Actually – No – it is not.
Making people print out a PDF and mail it back to you to register is no longer acceptable. It has not been acceptable for years.
Avis does a bit better, as does Hertz. However although it appears online sign-up to their programs is possible, they each have intimidatingly long forms to fill out.
Avis presents you with a long form in step two of four after selecting your country
and Hertz also presents you with a long form – but as the first of an amazing six steps.
Both sites have a USA feel, and I worried about my privacy given the rabid nature of customer information sharing in that country. So I checked a bit more and that worry was confirmed – here is how you opt-out of receiving email for Hertz:
To request to be removed from our e-mail list, please submit your request in writing and mail to: The Hertz Corporation, P.O. Box 25991, Oklahoma City, OK 73126, U.S.A. Please include your name, your #1 Club number and address.
And I thought printing out a PDF was bad. This is really sinister, and a terrible sign that a multi-national just simply does not understand the local market.
Then there is the disingenuous answer to this question:
Q: Has my personal data been shared with any other companies?
A: Unless you have previously provided consent, your personal data has not been shared with any companies other than Hertz, its affiliates and licensees for marketing purposes.
Of course consent is most likely given automatically during sign-up. I didn’t bother to go through the sign-up process to find out.
Instead let’s check Avis to see how they do it, as we can read their T&Cs in the first sign-up step. They say:
21. Avis shall hold information from the hirer … and the provision of related customer services, including direct marketing and assessing customer satisfaction with products and services of Avis. Avis may use the information for any of these purposes. The hirer is entitled to request access to and correction of these details at any time by contacting Avis.
There seems to be no opt-out from that at all. I’m not even sure that this is legal, as I understand, under New Zealand law. But then if you sign the contract, you sign up to receive the spam.
In the end I signed up to nobody’s program – the big three agencies had a chance to get my loyalty, and they all failed.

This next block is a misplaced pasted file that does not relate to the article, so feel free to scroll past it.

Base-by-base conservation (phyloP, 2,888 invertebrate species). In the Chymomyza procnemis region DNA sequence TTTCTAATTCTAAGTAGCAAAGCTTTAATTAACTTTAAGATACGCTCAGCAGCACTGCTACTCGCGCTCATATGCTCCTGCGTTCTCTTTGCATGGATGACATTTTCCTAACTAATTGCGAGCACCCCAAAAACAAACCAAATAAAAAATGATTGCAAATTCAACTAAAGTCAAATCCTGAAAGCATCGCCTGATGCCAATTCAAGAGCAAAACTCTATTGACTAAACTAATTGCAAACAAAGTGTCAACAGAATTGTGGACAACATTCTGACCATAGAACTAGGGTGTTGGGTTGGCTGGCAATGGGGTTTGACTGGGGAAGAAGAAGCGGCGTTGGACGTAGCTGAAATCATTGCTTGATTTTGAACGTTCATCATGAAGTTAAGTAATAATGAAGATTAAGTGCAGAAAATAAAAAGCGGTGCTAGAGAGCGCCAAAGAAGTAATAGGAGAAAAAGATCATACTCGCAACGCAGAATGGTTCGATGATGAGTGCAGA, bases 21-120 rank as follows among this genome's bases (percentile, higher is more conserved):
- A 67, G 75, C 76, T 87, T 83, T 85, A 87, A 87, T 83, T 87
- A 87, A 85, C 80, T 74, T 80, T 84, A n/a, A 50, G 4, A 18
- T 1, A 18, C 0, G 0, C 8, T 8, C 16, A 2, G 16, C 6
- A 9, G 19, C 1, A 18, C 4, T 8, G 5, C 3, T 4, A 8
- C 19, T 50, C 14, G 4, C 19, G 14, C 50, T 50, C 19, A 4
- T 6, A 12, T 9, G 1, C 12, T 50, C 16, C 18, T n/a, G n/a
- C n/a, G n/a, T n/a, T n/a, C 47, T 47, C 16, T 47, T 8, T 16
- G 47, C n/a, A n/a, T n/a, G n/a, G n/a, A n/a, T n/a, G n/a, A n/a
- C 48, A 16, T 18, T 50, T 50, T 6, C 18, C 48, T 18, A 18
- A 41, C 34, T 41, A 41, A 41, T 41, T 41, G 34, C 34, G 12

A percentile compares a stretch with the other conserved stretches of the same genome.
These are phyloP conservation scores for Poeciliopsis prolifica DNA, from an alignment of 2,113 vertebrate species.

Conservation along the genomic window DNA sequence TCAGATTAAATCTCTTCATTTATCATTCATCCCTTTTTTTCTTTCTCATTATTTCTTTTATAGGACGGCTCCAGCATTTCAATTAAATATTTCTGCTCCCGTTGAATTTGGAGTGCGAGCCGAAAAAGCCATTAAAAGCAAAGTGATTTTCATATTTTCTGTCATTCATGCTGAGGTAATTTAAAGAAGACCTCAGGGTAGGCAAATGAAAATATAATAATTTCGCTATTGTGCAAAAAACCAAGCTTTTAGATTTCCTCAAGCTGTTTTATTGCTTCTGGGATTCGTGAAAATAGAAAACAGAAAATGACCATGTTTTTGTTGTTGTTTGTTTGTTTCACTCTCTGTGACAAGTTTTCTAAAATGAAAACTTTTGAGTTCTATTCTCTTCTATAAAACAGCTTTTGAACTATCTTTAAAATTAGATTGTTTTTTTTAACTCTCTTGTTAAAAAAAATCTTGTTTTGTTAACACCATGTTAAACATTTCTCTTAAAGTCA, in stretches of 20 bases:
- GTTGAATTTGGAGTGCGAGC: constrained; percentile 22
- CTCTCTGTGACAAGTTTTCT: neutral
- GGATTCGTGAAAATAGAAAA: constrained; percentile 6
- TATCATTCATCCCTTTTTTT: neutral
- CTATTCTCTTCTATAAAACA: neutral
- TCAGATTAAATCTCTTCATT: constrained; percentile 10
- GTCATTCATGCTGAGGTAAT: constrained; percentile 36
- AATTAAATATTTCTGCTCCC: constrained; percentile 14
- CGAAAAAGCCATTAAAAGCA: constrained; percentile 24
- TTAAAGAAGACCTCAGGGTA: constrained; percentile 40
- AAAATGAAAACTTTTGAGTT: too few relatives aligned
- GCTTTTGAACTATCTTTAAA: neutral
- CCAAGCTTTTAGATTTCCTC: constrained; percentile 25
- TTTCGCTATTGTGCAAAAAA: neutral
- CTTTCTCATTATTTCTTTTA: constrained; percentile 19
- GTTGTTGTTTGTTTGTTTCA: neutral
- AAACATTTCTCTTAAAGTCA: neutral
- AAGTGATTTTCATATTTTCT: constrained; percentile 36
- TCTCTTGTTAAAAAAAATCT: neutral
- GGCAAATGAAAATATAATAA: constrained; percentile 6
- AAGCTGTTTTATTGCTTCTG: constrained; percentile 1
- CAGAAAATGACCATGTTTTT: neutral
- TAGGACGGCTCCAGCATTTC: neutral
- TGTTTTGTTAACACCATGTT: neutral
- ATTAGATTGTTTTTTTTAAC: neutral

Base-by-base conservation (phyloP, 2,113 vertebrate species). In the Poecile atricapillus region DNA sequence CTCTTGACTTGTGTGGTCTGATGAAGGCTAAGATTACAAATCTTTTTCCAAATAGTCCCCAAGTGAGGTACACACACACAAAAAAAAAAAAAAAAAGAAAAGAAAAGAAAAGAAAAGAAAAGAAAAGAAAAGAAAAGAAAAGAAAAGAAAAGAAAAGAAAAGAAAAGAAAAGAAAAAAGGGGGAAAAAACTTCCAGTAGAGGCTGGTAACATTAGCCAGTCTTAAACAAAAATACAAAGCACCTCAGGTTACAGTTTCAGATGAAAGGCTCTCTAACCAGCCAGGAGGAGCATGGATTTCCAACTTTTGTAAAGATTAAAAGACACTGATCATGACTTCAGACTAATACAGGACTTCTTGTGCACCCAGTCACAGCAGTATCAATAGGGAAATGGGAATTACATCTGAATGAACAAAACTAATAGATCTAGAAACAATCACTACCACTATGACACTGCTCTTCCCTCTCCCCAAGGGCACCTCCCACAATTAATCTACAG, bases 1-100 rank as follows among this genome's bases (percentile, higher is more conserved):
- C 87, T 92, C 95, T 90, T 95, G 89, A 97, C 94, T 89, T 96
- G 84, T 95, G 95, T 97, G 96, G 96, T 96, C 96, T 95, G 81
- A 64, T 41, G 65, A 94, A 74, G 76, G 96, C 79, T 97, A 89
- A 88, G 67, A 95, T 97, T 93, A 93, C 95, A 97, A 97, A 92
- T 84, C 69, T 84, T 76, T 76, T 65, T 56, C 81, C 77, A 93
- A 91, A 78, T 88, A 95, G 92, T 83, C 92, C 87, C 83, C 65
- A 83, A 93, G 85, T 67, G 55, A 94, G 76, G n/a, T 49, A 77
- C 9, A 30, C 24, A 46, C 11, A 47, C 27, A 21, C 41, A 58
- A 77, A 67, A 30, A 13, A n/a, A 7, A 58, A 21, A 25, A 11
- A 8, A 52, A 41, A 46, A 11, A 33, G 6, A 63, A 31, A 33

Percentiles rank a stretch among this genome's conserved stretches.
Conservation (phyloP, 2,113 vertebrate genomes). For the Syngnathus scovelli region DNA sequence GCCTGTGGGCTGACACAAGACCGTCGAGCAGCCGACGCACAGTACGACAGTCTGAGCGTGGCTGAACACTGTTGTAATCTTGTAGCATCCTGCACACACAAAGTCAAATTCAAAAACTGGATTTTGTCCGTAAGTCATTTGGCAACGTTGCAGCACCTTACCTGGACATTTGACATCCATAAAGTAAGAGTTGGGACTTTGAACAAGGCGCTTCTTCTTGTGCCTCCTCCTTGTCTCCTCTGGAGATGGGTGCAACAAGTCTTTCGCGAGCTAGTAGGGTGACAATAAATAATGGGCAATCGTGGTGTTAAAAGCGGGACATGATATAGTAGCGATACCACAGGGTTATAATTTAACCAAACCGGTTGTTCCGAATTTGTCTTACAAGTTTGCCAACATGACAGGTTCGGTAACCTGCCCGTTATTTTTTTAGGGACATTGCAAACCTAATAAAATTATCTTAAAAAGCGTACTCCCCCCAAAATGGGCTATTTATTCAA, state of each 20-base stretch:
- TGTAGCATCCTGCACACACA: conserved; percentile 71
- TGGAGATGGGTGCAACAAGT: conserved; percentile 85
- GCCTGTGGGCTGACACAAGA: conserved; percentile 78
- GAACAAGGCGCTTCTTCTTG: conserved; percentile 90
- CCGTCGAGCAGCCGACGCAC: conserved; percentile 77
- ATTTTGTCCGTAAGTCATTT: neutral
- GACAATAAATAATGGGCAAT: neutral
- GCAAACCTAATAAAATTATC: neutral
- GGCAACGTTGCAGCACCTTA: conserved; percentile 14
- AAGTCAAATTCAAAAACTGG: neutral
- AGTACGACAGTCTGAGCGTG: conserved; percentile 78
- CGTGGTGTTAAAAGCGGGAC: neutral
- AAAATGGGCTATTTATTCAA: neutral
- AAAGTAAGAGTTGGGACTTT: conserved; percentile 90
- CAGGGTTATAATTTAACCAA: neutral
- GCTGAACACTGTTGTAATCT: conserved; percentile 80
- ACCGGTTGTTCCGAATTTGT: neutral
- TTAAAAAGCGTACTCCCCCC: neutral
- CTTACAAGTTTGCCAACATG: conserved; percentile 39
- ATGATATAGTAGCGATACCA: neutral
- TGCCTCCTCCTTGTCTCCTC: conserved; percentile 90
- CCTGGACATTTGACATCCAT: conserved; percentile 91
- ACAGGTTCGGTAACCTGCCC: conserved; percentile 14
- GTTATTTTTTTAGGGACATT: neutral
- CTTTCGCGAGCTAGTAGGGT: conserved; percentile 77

How to do it right?
A better approach could be to as me to “Register” or “Join” their program, requiring just an email address and password. Once registered then give me a better experience, (e.g. MyRentalco page) and ask me to “complete my profile to get your card” or similar. Once I am joined, I will feel more obliged and safe enough to add the extra information required so that I can get access to all my rental car transactions, and see my points rise.
Fix the Privacy
Let me opt-in and opt-out easily from the various marketing offers. Deliver your messages to people that want them, and they won’t be delivered straight to the spam folder. It’s also compliant with the law around here. This stuff is so basic – why am I even bothering?
Give it to me
I rent cars every two to four weeks. I use the same name, address, credit card and drivers license. Ask me whether you’d like to store my details for next time, track how much I spend and mail me my new platinum card for special frequent drivers.
It’s great to have one system, but it appears that the locals have little say in how it is presented here. Make a mix of economies of scale and genuine local engagement. As an example I have not seen @AvisNZ, @HertzNZ or @BudgetNZ (or any variations thereof) on Twitter. All of those IDs are available from Twitter, but for a measure of how pointless this all is check out @Avis. I don’t expect they read blog posts either.
Meanwhile my loyalty for now appears to be with Budget. The reason is simple – when you complete booking an Air New Zealand flight they make it easy to book a car with Avis or Budget by pre-populating a form and showing the options. While Budget and Avis have the same owner, their systems are different and Budget’s prices are always cheaper. So there you have it – Air New Zealand is doing Budget’s job for them.
Perhaps Air New Zealand should just start a rental car company?